In recent decades, the Arctic has been warming and sea ice disappearing. By contrast, the Southern Ocean around Antarctica has been (mainly) cooling and sea-ice extent growing. We argue here that interhemispheric asymmetries in the mean ocean circulation, with sinking in the northern North Atlantic and upwelling around Antarctica, strongly influence the sea-surface temperature (SST) response to anthropogenic greenhouse gas (GHG) forcing, accelerating warming in the Arctic while delaying it in the Antarctic. Furthermore, while the amplitude of GHG forcing has been similar at the poles, significant ozone depletion only occurs over Antarctica. We suggest that the initial response of SST around Antarctica to ozone depletion is one of cooling and only later adds to the GHG-induced warming trend as upwelling of sub-surface warm water associated with stronger surface westerlies impacts surface properties. We organize our discussion around ‘climate response functions’ (CRFs), i.e. the response of the climate to ‘step’ changes in anthropogenic forcing in which GHG and/or ozone-hole forcing is abruptly turned on and the transient response of the climate revealed and studied. Convolutions of known or postulated GHG and ozone-hole forcing functions with their respective CRFs then yield the transient forced SST response (implied by linear response theory), providing a context for discussion of the differing warming/cooling trends in the Arctic and Antarctic. We speculate that the period through which we are now passing may be one in which the delayed warming of SST associated with GHG forcing around Antarctica is largely cancelled by the cooling effects associated with the ozone hole. By mid-century, however, ozone-hole effects may instead be adding to GHG warming around Antarctica but with diminished amplitude as the ozone hole heals. The Arctic, meanwhile, responding to GHG forcing but in a manner amplified by ocean heat transport, may continue to warm at an accelerating rate.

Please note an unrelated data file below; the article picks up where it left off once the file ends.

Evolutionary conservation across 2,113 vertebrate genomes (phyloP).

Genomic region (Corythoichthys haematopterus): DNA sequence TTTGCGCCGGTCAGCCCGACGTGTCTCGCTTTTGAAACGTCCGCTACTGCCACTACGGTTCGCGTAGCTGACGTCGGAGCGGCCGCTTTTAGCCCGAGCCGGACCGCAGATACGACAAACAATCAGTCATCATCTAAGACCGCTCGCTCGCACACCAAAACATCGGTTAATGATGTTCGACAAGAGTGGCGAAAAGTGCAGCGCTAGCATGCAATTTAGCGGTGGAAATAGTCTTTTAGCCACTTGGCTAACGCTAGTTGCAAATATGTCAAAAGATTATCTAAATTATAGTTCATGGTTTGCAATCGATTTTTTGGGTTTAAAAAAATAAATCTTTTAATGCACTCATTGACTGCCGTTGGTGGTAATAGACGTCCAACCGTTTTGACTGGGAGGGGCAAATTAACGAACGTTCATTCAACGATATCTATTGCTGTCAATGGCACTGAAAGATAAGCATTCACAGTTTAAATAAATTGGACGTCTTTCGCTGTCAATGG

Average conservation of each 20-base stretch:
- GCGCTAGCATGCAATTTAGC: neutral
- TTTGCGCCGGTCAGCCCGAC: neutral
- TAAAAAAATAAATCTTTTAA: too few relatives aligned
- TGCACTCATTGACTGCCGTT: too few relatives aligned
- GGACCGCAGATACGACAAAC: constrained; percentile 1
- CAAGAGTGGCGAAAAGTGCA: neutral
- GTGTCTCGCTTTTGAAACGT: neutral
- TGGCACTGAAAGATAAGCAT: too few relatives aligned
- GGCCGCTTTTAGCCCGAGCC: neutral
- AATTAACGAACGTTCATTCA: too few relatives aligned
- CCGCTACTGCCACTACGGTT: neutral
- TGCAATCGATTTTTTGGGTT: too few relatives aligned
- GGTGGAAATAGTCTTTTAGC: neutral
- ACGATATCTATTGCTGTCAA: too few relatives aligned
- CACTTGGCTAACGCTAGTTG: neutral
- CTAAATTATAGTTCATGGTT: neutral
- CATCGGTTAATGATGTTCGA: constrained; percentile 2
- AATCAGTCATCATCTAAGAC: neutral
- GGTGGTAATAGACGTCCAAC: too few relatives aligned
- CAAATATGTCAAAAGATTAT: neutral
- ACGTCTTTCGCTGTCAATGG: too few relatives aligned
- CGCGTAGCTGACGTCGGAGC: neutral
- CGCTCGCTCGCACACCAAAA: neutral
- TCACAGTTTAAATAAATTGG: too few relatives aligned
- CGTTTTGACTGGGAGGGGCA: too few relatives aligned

Over the last few decades, the two polar regions of our planet have exhibited strikingly different behaviours, as is evident in observed decadal trends in surface air temperature shown in figure 1. The Arctic has warmed, much more than in the global average, primarily in winter, while Arctic sea-ice extent has decreased dramatically . By contrast, the eastern Antarctic and Antarctic plateau have cooled, primarily in summer, with warming over the Antarctic Peninsula and Patagonia [3,4]. Moreover, sea-ice extent around Antarctica has modestly increased .
Observed and modelled surface temperature trends (in °C/decade) during the 1979–2005 period are shown in figure 1, together with quantification of the observed and modelled standard deviation. It is clear that there are very different observed Arctic and Antarctic temperature trends and each differs from the global trend with the Arctic warming more than the Antarctic. Moreover, there is significant spread between models: the ensemble-mean tends to be positively biased in the Antarctic, and the model spread is particularly large in the Arctic. The annually averaged temperature in the Arctic has increased by over twice that of the global mean (a phenomenon known as Arctic amplification). Since 1979, the beginning of the reliable satellite record, Arctic summer sea-ice extent has decreased by order 12% per decade, with smaller reductions in winter. Coupled models suggest that under greenhouse gas (GHG)-induced warming, the Arctic will warm the most: models generally exhibit enhanced warming and sea-ice loss in the Arctic in response to increasing GHGs, but the observed changes over the past decade lie at the upper limit of the model projections [5,6]. According to projections of the Fifth Assessment Report of the Intergovernmental Panel on Climate Change , by the end of the twenty-first century, the annual average surface air temperature in the Arctic will increase by 5.2–11.4°C (5–95% confidence range) under ‘business-as-usual’ (RCP8.5) emissions. Decreases in sea-ice extent and thickness are projected to continue, and some models suggest that the Arctic Ocean will be free of sea ice in late summer by mid-century (as discussed in ). By contrast, under the same emission scenario, the Antarctic is projected to warm by 1.1–5.1°C over the twenty-first century.
Many mechanisms are at work in ‘Arctic amplification’ (see, e.g., the overview of  and references therein). A positive snow and sea-ice albedo feedback plays a significant role in amplifying the warming signal . The albedo feedback operates in summer when solar radiation is maximal. Where sea ice is lost and water is exposed, warming due to absorbed shortwave radiation can be large and enhance sea-ice loss through lateral melt . In addition to these processes, the warmed ocean mixed layer delays sea-ice growth , and thus influences wintertime surface temperatures through a thinner ice pack. Because the Arctic atmosphere is stably stratified by thermal inversion at the surface, any warming that occurs there does not reach far up into the troposphere. Moreover, the surface energy balance is very sensitive to processes going on in the planetary boundary layer and cloud radiative processes (e.g. ). Additionally, as is emphasized in the work presented here, the climate of the polar caps is determined by more than regional and vertical energy balance, as lateral advection of heat by atmosphere and ocean circulation also plays a significant role.